Technology that sends blood sugar-level updates to their smartphones improves outcomes for young people with type 1 diabetes, a Stanford trial shows.
The 2020 Nobel Prize in Chemistry recognized the scientists who developed the CRISPR-Cas9 gene-editing technology. Here's how it's changing medicine.
Through the Open COVID Pledge, industry leaders and companies are sharing their intellectual property and technologies to battle COVID-19.
Scientists have created an AI tool to help doctors more precisely choose colorectal cancer treatments that will work best on individual patients.
With changes in ultrasound technology, Stanford researchers have improved the method of diagnosing brain bleeds, a common form of birth injury in newborns.
A team of Stanford undergraduates designed a device that uses blue-light imaging technology to diagnose a parasitic disease called river blindness.
A device to prevent falls and another to better diagnose people with developmental disorders are among the AI projects funded under a new grant program.
Standard diagnosis of sepsis relies on a blood test that typically takes days. A Stanford physician is working on an innovation that could change this.
A Stanford anesthesiologist co-founded a volunteer organization that maps COVID-19 testing locations and displays updated data about the pandemic.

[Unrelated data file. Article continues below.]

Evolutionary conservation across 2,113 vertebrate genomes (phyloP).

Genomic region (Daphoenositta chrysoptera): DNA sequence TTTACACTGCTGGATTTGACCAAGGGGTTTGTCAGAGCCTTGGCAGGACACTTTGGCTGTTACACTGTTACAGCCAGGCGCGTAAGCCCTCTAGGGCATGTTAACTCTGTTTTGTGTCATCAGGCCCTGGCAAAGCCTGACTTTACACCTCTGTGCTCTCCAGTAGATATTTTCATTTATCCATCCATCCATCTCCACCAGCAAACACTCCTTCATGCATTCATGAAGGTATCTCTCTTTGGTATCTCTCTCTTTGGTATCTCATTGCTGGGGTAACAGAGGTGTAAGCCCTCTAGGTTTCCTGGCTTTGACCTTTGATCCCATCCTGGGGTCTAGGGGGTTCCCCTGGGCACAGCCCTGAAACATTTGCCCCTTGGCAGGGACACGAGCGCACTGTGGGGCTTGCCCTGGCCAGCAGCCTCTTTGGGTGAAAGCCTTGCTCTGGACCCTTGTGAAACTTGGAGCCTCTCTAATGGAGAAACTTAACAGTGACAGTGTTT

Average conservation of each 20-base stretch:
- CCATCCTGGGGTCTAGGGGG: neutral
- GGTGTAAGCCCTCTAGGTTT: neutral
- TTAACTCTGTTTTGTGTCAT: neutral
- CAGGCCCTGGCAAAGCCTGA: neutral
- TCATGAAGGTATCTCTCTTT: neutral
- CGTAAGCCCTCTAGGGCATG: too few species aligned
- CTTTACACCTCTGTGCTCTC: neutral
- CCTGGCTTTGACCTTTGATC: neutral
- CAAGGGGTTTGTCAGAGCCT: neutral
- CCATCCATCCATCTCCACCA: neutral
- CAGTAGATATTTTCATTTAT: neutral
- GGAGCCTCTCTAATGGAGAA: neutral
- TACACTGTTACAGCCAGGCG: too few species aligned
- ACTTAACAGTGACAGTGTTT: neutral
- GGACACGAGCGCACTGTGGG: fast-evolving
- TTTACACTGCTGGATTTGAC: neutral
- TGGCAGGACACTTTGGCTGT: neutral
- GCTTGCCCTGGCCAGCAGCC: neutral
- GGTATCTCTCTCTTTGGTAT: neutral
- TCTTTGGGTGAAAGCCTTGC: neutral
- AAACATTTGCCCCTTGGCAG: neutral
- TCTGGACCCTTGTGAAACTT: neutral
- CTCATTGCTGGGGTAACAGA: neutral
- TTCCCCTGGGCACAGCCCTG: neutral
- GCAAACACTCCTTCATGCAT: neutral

A smartphone add-on, devised by an emergency medicine physician now at Stanford, detected a drunken stagger, through side-to-side sway, with 90% accuracy.
Researchers have developed a sensor system on a smartwatch that uses sweat to determine the level of acetaminophen in the body.
Stanford Medicine educators found creative ways to teach summer courses to high school and undergraduate students during the pandemic.
For a Stanford digital health biodesign course, two undergraduates developed a program to increase patients' physical therapy engagement at home.
Stanford stem cell biologists have found a way to block a signal that causes growth of breast cancer cells, opening potential for new treatments.
Stanford researchers have shown how to create wireless brain-computer interfaces that could enable amputees to operate thought-controlled prostheses.
Friends and colleagues, Stanford nephrology fellows Daniel Watford and Dimitri Augustin trained alongside each other in Florida and then both moved west.